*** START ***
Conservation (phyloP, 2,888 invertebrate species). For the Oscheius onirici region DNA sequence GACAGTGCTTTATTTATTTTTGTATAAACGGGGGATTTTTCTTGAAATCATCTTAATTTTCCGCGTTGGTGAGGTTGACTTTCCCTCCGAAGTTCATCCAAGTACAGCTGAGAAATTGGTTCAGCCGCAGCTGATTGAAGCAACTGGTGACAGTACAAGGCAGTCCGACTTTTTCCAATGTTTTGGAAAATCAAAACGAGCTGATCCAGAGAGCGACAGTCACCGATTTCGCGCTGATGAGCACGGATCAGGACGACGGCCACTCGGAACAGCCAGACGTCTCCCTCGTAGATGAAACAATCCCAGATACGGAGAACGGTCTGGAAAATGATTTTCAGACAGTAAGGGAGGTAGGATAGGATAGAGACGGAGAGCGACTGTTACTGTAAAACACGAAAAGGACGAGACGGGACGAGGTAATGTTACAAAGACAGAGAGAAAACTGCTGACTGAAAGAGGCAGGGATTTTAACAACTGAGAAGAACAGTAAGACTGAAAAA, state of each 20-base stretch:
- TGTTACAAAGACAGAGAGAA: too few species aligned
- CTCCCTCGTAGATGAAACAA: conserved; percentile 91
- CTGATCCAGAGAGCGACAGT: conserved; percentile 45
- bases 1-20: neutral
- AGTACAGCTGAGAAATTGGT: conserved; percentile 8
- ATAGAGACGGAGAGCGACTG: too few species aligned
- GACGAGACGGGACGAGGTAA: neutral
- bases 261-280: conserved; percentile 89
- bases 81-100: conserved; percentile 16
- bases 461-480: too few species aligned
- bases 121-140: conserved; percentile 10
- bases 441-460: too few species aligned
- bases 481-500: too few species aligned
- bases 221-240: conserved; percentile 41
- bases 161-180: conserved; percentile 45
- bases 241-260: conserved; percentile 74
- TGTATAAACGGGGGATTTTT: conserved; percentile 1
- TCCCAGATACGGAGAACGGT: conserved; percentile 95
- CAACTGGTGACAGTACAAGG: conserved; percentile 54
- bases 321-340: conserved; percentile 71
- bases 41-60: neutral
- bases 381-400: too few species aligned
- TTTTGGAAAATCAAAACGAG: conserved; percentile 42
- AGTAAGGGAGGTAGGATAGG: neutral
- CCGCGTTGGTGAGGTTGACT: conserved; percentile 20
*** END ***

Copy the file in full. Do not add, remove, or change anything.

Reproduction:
Conservation (phyloP, 2,888 invertebrate species). For the Oscheius onirici region DNA sequence GACAGTGCTTTATTTATTTTTGTATAAACGGGGGATTTTTCTTGAAATCATCTTAATTTTCCGCGTTGGTGAGGTTGACTTTCCCTCCGAAGTTCATCCAAGTACAGCTGAGAAATTGGTTCAGCCGCAGCTGATTGAAGCAACTGGTGACAGTACAAGGCAGTCCGACTTTTTCCAATGTTTTGGAAAATCAAAACGAGCTGATCCAGAGAGCGACAGTCACCGATTTCGCGCTGATGAGCACGGATCAGGACGACGGCCACTCGGAACAGCCAGACGTCTCCCTCGTAGATGAAACAATCCCAGATACGGAGAACGGTCTGGAAAATGATTTTCAGACAGTAAGGGAGGTAGGATAGGATAGAGACGGAGAGCGACTGTTACTGTAAAACACGAAAAGGACGAGACGGGACGAGGTAATGTTACAAAGACAGAGAGAAAACTGCTGACTGAAAGAGGCAGGGATTTTAACAACTGAGAAGAACAGTAAGACTGAAAAA, state of each 20-base stretch:
- TGTTACAAAGACAGAGAGAA: too few species aligned
- CTCCCTCGTAGATGAAACAA: conserved; percentile 91
- CTGATCCAGAGAGCGACAGT: conserved; percentile 45
- bases 1-20: neutral
- AGTACAGCTGAGAAATTGGT: conserved; percentile 8
- ATAGAGACGGAGAGCGACTG: too few species aligned
- GACGAGACGGGACGAGGTAA: neutral
- bases 261-280: conserved; percentile 89
- bases 81-100: conserved; percentile 16
- bases 461-480: too few species aligned
- bases 121-140: conserved; percentile 10
- bases 441-460: too few species aligned
- bases 481-500: too few species aligned
- bases 221-240: conserved; percentile 41
- bases 161-180: conserved; percentile 45
- bases 241-260: conserved; percentile 74
- TGTATAAACGGGGGATTTTT: conserved; percentile 1
- TCCCAGATACGGAGAACGGT: conserved; percentile 95
- CAACTGGTGACAGTACAAGG: conserved; percentile 54
- bases 321-340: conserved; percentile 71
- bases 41-60: neutral
- bases 381-400: too few species aligned
- TTTTGGAAAATCAAAACGAG: conserved; percentile 42
- AGTAAGGGAGGTAGGATAGG: neutral
- CCGCGTTGGTGAGGTTGACT: conserved; percentile 20